坦尚尼亞擱置開路計畫 牛羚大遷徙景觀得保全 | 台灣環境資訊協會-環境資訊中心

坦尚尼亞擱置開路計畫 牛羚大遷徙景觀得保全

2011年06月30日
摘譯自2011年6月24日ENS法國,巴黎報導;段譽豪編譯;蔡麗伶審校

穿過塞倫蓋提國家公園北部的石子路。圖片節錄自:Annette Greiner相本。※ 編按:去年坦尚尼亞計畫開公路,非洲「百萬牛羚大遷徙」的路徑遭切斷的消息曝光後,引起國際保育社群關切;如今,該國政府從善如流,決議擱置開路計畫。

非洲坦尚尼亞政府日前向聯合國教科文組織表示,原定穿越賽倫蓋提國家公園(Serengeti National Park)、危及全球僅存大遷徙生態奇景的高速公路計畫,已決定擱置。

該國府原先希​​望開闢一條公路,用來連結維多利亞湖地區與坦尚尼亞東部,相關的調查作業皆已完成;只是,公路會經過國家公園範圍內、已列為世界遺產的原始荒野地帶。

坦尚尼亞自然資源與旅遊部長Ezekiel Maige在23日證實,道路興建計畫將擱置,以進行更多的研究,原本的旅遊路線仍維持石子路,公園外到首都地區的道路則將進行升級。

部長表示,「做成這個決定,是為了兼顧坦尚尼亞北部農村的社會經濟需要,以及賽倫蓋提國家公園舉世獨特的價值。」

保育人士警告,塞倫蓋提國家公園是世界上最大的受保護草原與熱帶草原生態系。穿過公園的公路將是引進入侵動植物與疾病的媒介,盜獵者也可藉此侵入公園內的原始地區。

例如,在賽倫蓋提國家公園以及鄰近所屬肯亞的馬賽馬拉動物保護區(Masai Mara Game Reserve)中,盜獵問題已經成為管理上最大的挑戰。

賽倫蓋提國家公園  全球密度最高的肉食動物棲息地

在這裡,2010年5月,獅子在坦尚尼亞賽倫蓋提國家公園的Ndutu沼澤邊 喝水。圖片節錄自:Andrew Healy相本。由包含牛羚、斑馬等兩百萬隻草食動物形成了圓形的大隊伍,尋找著食物與飲水;並支持著全球最高密度的肉食動物,以及450多種鳥類。

公園的存在、以及動物遷徙的奇景,對坦尚尼亞的國家經濟與旅遊業非常重要。旅遊業是坦尚尼亞最大的外匯收入來源。2009年產值高達10億美元,並提供了60多萬個就業機會。坦尚尼亞的塞倫蓋提是首屈一指的旅遊勝地,比該國任何地方都吸引觀光客。

政府的這個決定,意味著賽倫蓋提北部的道路將由坦尚尼亞國家公園署(TANAPA)繼續管理。

根據坦尚尼亞政府所提供的數字,到2015年,計劃的道路使用量將是每天800車次,大約每兩分鐘一輛。到2035年,每天至少有3000車次,也就是每30秒就有一輛車上路。車輛與野生動物衝突將是不可避免的。

一旦開路  大遷徙將成絕響

野生動物專家警告,道路對遷徙的牛羚群是個障礙,也對仰賴牛羚的天敵造成影響,其中包括全球最重要的獅群,將會受到災難性影響。

2005年9月,正在穿越賽倫蓋提國家公園的斑馬。圖片節錄自:Ni na Gunhouse相本。法蘭克福動物學會的專家表示,如果道路興建,180萬頭動物的大遷徙將只剩下1/3,使大遷徙成為絕響。

今年早些時候,德國聯邦發展部長Dirk Niebel宣布,德國願意資助一項研究,研擬其他連結賽倫蓋提北方既有道路的方案,而不穿越賽倫蓋提。

非營利旅遊業者「塞倫蓋提觀察組織」發表聲明指出,危機仍未解出, 「我們取得了一個戰役的勝利,但拯救塞倫蓋提的爭戰還在持續;因為道路仍將興建到公園的邊界,塞倫蓋提公園所承受的壓力、包括連結烏干達的商業走廊仍然存在。橫跨塞倫蓋提的開路計畫已三度浮上檯面,未來還是會有人再度提出。」

 
Tanzania Halts Plans for Road Bisecting Serengeti Migration
PARIS, France, June 24, 2011 (ENS)

A proposed commercial highway that would have bisected the Serengeti National Park, jeopardizing the world's last great migration of mammals, has been put on hold, the Tanzanian government has told the UNESCO World Heritage Committee meeting in Paris.

The government of Tanzania wanted to build a high-speed highway across a pristine, remote wilderness area of the park, which is World Heritage site, to link the Lake Victoria area with eastern Tanzania. Survey markers are already in place.

Ezekiel Maige, Tanzania's minister of natural resources and tourism, confirmed Thursday that the planned road would be halted pending more study, and the existing tourist route would remain a gravel road, while roads outside the park to district capitals would be upgraded.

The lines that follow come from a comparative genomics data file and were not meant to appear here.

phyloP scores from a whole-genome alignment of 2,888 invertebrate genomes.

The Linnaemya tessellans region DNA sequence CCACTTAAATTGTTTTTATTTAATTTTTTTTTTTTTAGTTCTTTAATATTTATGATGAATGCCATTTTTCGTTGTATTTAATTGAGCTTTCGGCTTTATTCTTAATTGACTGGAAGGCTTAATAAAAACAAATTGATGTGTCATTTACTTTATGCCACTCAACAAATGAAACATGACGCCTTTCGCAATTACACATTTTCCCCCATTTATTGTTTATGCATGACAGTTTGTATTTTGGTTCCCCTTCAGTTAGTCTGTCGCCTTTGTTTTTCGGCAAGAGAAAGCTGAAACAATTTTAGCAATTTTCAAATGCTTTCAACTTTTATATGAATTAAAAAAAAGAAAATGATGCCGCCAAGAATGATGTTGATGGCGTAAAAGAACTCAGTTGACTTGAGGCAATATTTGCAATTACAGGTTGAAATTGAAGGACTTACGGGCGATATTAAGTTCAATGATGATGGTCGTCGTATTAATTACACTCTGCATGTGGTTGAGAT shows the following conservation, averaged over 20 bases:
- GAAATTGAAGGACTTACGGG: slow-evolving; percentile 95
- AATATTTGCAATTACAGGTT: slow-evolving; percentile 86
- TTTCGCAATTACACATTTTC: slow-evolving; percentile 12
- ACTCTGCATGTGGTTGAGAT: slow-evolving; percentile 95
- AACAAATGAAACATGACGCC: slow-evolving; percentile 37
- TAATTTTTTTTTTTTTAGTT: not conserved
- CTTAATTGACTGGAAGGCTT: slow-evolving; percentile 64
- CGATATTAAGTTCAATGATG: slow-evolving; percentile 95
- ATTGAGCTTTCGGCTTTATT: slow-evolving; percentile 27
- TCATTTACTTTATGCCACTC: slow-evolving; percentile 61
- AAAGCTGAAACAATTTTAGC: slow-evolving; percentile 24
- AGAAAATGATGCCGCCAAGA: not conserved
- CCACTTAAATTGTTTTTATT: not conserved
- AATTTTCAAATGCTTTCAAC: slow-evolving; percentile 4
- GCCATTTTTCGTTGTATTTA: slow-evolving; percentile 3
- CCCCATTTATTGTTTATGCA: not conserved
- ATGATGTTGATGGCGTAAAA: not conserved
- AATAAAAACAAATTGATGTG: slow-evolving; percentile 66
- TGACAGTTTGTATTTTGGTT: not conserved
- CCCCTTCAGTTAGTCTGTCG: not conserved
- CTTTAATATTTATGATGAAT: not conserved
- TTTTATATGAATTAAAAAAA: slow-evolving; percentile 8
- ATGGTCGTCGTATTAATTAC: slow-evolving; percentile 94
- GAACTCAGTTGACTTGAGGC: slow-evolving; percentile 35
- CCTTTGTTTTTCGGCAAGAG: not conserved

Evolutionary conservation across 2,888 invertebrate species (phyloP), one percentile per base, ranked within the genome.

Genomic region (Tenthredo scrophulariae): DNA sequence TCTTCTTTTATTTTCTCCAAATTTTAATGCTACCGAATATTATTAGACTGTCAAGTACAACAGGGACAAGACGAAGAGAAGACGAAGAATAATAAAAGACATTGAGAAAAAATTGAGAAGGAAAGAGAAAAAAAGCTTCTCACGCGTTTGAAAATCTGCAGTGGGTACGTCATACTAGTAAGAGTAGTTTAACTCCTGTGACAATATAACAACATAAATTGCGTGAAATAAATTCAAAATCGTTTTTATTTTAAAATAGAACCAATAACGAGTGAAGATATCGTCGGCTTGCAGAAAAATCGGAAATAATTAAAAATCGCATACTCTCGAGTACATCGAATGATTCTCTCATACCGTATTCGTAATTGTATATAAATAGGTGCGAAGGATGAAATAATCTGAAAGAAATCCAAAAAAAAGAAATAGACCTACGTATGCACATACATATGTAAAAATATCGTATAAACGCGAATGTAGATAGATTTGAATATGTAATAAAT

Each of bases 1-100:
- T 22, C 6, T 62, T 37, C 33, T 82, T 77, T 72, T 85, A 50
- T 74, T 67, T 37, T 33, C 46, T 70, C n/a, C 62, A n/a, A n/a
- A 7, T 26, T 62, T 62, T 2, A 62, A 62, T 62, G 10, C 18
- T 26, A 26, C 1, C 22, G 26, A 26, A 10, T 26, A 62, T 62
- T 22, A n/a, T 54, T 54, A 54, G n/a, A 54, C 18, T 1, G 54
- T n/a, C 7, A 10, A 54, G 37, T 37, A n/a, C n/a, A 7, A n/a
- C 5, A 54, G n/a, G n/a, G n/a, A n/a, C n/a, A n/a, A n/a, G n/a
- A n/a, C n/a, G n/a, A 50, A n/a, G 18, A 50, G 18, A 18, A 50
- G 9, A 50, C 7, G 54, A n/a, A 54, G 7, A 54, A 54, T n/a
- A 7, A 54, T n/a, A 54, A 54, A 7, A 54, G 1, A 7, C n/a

"This decision has been reached in order to address the increasing socio-economic needs of the rural communities in northern Tanzania, while safeguarding the Outstanding Universal Value of Serengeti National Park," said the minister.

Serengeti National Park is the world's largest protected grassland and savannah ecosystem. A paved road used by high-speed traffic to cross the Serengeti would act as a pathway for invasive plants, animals and diseases as well as poachers to penetrate the park's pristine areas, conservationists warn.
Poaching already poses the primary management challenge in both the Serengeti National Park and the adjacent Masai Mara Game Reserve in Kenya, which form part of a contiguous ecosystem.

Shaped by the circular march of some two million herbivores, including wildebeest and zebra searching for forage and water, the Serengeti supports one of the world's highest concentrations of large predators, and is inhabited by over 450 bird species.

The park and the migrating animals are of great importance for Tanzania's tourism industry and the country's economy. Tourism is Tanzania's largest foreign revenue earner. It raised over US$1 billion in 2009 and provided more than 600,000 jobs. The Serengeti is Tanzania's premier tourist destination, attracting more visitors than any other place in the country.

The government's decision means that tracks through the northern Serengeti will continue to be managed by Tanzania National Parks, known as TANAPA.

By 2015, the proposed road would have been used by 800 vehicles a day, about one every two minutes. By 2035, by at least 3,000 vehicles a day, one every 30 seconds, would have used the road, according to Tanzanian government figures. Vehicle-wildlife collisions would have been inevitable.

The road would have acted as a barrier to migrating herds of wildebeest, and the effects on predators that depend on wildebeest, including one of the world's most important lion populations, would have been catastrophic, wildlife experts warn.

Experts from the Frankfurt Zoological Society calculated that if the road were to be built, it is likely the population of 1.8 million animals would drop by a third, spelling the end of the great migration.

Earlier this year, the German Federal Minister for Development Dirk Niebel announced that Germany would be willing to finance a study on alternative ways of connecting areas bordering the Serengeti in the north to the existing road network, without crossing the Serengeti.

The nonprofit Serengeti Watch, a nonprofit organization of travel providers, said this is no time to kick back and relax. "A battle has been won, but the struggle to save the Serengeti goes on," the NGO said in a statement. "Roads will still be constructed up to the edges of the park. The pressures on the Serengeti, including a commercial corridor to Uganda, still exist. The highway across the Serengeti has been proposed three times now, and can be raised again."

全文及圖片詳見:ENS報導